None of the orthopedic surgeons remembered to be contacted by the occupational physicians for additional information. Since only a few patients per orthopedic surgeon were included, they could not answer the question whether the form improved information exchange.
Did the information exchange form provide relevant information?
The three orthopedic surgeons considered the forms to be complete and useful. They had no difficulties filling out the form, and all answered that the five minutes necessary to fill it out was a reasonable amount of time. Two of them had instructed their secretaries to inform the patients about the form and the research in order to save time during the consultation. They felt that the information exchange form asked similar information as usually asked by occupational physicians.
The forms gave the occupational physicians information on functional limitations, which helped them to help the patient return to work: "A clinician gives clinical, health related information on specific functional limitations. <...> That gives an estimation, when an orthopedic surgeon can give this information that is important information. It takes questions away" (OP2). Besides the information provided on the form, there was another reason that made it useful: "It gives you the opportunity to contact the treating specialist" (OP3).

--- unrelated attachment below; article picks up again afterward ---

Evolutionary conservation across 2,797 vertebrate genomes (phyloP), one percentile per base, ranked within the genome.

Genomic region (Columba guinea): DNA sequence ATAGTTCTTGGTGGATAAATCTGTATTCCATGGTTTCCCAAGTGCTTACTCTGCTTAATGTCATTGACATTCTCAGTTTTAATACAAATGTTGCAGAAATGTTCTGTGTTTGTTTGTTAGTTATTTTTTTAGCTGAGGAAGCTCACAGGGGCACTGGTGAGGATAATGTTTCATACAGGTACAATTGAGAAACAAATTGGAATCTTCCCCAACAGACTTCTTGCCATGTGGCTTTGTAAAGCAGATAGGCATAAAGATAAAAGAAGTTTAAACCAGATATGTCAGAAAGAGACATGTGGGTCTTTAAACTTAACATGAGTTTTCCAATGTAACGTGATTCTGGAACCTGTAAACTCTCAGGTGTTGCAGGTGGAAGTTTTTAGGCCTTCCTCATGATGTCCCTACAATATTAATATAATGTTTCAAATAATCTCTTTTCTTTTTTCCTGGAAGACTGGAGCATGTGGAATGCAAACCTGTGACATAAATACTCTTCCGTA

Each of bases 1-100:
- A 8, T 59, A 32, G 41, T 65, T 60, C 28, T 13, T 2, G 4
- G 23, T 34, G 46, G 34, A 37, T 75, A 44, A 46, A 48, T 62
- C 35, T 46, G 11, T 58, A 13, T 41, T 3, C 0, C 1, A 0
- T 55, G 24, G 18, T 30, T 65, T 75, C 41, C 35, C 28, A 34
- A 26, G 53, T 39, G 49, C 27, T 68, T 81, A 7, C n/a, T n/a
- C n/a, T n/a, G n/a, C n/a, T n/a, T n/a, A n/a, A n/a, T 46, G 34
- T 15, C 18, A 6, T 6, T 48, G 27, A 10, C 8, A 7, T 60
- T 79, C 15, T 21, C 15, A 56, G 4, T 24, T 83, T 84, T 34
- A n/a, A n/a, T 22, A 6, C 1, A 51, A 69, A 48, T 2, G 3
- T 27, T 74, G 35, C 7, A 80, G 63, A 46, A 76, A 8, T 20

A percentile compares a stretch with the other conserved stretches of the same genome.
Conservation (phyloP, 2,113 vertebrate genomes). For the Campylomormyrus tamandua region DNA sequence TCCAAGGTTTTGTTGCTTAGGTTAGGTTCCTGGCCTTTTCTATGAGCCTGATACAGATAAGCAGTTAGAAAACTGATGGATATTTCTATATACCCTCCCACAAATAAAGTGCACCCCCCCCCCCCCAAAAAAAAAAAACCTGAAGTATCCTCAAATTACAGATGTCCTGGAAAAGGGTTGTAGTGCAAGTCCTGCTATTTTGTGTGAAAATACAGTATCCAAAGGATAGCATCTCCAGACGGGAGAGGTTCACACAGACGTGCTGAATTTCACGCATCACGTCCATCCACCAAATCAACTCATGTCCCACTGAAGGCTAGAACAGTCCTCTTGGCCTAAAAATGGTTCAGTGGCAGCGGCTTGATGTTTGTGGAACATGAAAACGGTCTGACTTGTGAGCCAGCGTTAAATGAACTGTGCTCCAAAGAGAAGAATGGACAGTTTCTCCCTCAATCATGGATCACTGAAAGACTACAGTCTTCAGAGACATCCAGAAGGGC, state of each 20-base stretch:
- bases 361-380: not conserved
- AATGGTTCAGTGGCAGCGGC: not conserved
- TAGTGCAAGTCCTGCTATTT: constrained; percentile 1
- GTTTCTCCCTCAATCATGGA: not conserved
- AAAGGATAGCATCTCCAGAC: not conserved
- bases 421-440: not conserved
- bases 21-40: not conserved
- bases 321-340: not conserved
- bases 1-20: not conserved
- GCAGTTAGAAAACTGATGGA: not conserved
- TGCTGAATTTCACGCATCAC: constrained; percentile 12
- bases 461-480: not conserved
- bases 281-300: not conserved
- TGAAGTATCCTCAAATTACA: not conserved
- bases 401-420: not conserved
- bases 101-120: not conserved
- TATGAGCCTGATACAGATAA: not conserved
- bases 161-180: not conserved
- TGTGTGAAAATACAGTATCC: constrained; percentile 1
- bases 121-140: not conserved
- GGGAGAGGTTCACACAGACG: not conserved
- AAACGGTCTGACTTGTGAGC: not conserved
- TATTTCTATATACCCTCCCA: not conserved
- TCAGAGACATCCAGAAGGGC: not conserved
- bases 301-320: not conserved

Two occupational physicians wanted to add information to the form. One occupational physician (OP3) said that the form might be too strict; he answered that it should provide room for extra information or explanation. Another occupational physician (OP2) felt that information about a patient's medical history and how he recovered from possible earlier treatments was missing. The third occupational physician found the information on the form complete: "It is more than I would have expected. Usually, when I ask similar questions I do not receive the answers this complete. Especially not regarding the functional limitations. May be it is so easy, because all the orthopedic surgeon needs to do is to put the crosses in the right squares"(OP1).
One of the orthopedic surgeons did not want to fill out the part on functional limitations: "Once it is on paper, it is regarded as a fact. ... Also I do not know where the patient works and what his job is. To me that is part of the job of an occupational physician. My predecessor always told me: you have to be able to defend everything you write down" (OS3).